Halliburton adds frac fluid additive section to web site
Halliburton Co. has established a new section of its corporate web site devoted to hydraulic fracturing that includes information about the identity and common uses of additives in its fracing products, the oil field services company reported.
OGJ Washington Editor
WASHINGTON, DC, Nov. 16 -- Halliburton Co. has established a new section of its corporate web site devoted to hydraulic fracturing that includes information about the identity and common uses of additives in its fracing products, the oil field services company reported.
The microsite, www.halliburton.com/hydraulicfracturing, initially is limited to activities in Pennsylvania, where extensive fracing already is under way as part of Marcellus shale development, but will ultimately disclose information for every state where Halliburton’s fracture stimulation services are used, according to David Adams, vice-president of the company’s production enhancement product service line.
The new web pages describe additives and constituents that are used for several typical Pennsylvania wells, Adams explained. “We believe this effort represents an important and substantive contribution to the broader long-term imperative of transparency,” he said, adding that such frac fluid additives typically comprise less than 0.5% of the total water-and-sane-based solution.
Within the microsite’s fluids disclosure section, Halliburton has Pennsylvania Water Frac, Pennsylvania Hybrid Frac, and Northeast Foam Frac formulations. “Much of this information has been available to the public for a long way, although it tends to be hard to find and even tougher to understand,” it says. “This site aims to change that by naming the additives in our fracturing solutions, listing the constituents, and explaining some of their other, more common household and industrial uses.”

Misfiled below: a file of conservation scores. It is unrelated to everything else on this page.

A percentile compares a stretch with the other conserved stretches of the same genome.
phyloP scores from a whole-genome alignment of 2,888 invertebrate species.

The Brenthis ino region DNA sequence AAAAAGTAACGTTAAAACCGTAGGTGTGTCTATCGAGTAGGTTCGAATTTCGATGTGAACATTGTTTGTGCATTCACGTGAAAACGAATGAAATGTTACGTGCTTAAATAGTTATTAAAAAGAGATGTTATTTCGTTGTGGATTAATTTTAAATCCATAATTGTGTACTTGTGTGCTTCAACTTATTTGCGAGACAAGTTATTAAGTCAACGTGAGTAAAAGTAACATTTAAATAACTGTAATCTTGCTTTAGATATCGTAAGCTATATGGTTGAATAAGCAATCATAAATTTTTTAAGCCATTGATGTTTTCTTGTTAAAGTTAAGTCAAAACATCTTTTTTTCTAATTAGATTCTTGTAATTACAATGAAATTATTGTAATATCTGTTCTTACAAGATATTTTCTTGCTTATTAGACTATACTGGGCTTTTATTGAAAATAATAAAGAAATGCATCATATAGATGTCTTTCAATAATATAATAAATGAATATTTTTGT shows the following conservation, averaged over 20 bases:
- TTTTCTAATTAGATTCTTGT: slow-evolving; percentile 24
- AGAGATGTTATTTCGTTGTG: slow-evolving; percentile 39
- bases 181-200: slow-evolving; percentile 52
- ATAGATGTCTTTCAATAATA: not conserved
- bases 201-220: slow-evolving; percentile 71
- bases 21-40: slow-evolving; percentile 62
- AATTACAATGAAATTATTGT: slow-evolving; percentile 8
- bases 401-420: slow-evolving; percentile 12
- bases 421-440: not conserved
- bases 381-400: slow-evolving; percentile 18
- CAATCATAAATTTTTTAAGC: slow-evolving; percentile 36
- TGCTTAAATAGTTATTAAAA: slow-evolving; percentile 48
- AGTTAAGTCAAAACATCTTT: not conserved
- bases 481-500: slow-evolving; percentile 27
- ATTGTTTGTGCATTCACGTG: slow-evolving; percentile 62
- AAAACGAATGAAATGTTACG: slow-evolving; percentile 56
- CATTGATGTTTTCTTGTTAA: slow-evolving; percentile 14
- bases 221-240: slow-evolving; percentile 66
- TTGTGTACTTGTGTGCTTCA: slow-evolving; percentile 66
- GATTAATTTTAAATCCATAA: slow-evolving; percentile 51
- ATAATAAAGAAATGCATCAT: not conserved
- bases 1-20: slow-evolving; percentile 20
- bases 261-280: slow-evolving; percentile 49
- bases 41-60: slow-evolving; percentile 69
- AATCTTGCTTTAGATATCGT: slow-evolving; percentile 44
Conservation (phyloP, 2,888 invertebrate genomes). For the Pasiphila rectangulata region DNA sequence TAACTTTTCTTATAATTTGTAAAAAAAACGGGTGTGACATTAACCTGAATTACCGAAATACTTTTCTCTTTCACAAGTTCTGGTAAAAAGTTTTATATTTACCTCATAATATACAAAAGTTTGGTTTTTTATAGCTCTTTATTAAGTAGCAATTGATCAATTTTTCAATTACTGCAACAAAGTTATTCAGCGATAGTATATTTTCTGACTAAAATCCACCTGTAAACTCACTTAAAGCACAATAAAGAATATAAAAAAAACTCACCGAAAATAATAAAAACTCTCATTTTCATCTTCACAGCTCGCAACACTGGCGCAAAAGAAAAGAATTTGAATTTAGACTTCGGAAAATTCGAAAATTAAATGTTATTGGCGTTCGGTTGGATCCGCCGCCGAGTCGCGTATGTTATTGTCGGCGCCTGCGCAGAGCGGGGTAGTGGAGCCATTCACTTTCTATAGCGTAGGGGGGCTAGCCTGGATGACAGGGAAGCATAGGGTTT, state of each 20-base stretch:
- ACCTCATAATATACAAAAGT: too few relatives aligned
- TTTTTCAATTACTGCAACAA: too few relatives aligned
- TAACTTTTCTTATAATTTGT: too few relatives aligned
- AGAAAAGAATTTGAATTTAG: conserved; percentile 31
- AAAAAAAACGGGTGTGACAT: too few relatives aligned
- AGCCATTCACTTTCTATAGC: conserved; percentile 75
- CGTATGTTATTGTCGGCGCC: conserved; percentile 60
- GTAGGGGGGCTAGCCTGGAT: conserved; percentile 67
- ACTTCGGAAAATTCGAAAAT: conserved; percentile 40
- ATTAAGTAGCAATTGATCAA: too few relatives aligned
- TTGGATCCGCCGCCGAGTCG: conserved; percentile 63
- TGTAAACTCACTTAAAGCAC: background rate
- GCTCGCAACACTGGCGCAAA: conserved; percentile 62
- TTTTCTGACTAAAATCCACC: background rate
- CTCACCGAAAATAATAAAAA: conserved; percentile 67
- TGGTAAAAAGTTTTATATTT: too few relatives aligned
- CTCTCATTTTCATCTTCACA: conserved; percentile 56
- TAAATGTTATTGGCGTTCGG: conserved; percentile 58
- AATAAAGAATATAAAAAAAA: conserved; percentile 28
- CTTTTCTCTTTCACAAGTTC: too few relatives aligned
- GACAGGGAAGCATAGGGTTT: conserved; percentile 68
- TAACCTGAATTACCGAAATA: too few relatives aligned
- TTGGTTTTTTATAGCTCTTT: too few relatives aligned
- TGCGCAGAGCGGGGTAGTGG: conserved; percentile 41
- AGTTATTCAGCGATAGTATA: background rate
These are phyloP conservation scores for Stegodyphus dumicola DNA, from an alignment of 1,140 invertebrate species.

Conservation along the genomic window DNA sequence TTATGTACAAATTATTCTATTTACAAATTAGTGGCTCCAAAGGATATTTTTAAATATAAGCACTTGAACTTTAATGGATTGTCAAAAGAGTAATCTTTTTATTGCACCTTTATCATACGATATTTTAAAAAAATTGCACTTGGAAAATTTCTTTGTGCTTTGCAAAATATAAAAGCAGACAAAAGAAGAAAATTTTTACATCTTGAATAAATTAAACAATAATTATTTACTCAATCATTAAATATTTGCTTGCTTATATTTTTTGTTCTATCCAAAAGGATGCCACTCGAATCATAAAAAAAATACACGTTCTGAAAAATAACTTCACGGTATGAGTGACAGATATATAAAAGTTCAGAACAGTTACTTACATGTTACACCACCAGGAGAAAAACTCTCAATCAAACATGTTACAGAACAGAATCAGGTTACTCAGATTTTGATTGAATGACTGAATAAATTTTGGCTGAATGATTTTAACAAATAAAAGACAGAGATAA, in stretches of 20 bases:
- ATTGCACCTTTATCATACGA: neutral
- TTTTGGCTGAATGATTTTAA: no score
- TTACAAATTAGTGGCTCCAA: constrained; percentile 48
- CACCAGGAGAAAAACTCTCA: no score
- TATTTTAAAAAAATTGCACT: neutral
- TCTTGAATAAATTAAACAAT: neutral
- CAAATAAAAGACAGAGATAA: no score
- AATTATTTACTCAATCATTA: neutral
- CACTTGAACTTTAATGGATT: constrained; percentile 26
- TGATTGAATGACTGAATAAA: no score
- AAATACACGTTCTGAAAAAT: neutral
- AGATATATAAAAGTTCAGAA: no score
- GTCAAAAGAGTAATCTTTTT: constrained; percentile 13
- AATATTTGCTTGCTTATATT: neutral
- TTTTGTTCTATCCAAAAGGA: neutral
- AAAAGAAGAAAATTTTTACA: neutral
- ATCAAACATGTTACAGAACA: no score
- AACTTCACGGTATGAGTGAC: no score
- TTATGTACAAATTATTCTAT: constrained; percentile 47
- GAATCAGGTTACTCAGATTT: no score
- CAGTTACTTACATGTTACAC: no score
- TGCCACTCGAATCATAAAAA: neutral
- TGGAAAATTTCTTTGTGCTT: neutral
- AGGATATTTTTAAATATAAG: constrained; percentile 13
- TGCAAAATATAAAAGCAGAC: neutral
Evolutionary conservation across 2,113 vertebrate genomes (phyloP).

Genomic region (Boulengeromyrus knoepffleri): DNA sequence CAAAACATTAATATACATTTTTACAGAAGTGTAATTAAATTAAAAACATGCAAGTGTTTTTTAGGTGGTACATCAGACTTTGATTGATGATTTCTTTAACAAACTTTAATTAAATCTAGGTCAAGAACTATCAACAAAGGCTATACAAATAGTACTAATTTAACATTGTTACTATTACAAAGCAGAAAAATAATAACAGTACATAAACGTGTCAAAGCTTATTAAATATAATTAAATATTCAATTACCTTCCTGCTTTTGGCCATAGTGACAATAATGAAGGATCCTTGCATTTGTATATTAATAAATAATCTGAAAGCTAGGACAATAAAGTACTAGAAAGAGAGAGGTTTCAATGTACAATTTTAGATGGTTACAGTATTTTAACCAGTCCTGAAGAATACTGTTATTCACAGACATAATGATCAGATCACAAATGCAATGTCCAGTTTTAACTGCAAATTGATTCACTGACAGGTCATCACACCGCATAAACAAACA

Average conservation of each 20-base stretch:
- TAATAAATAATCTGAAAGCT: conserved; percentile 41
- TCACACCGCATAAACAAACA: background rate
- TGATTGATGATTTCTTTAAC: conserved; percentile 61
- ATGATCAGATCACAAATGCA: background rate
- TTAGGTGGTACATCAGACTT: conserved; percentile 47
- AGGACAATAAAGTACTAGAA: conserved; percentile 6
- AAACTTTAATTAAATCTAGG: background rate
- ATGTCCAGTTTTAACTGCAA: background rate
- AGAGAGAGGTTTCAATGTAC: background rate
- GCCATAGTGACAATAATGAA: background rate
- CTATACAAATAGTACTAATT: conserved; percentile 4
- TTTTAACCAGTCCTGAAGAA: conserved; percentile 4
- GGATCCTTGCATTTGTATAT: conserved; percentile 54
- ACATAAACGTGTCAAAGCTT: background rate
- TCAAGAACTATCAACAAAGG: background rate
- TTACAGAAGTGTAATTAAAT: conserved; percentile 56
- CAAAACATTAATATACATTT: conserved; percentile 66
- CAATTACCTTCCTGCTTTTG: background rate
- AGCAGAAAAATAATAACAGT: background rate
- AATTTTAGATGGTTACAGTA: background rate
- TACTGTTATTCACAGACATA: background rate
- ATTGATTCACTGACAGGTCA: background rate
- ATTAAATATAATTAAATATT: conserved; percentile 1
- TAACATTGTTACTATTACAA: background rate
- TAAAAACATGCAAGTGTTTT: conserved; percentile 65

The US Environmental Protection Agency subpoenaed Halliburton to disclose its frac fluid ingredients on Nov. 9 after eight other frac fluid suppliers voluntarily supplied or committed to supply the information for the agency’s study of possible drinking water supply problems resulting from hydraulic fracturing. Halliburton responded that it had provided nearly 5,000 pages of documents to EPA as of Nov. 5.
Halliburton also announced on Nov. 15 that it is introducing a fracture fluid system comprised of materials entirely from the food service industry that will be the first of its kind. The solution will be marketed under the trade name CleanStim Formulation and be part of the company’s CleanSuite product line, Adams said.
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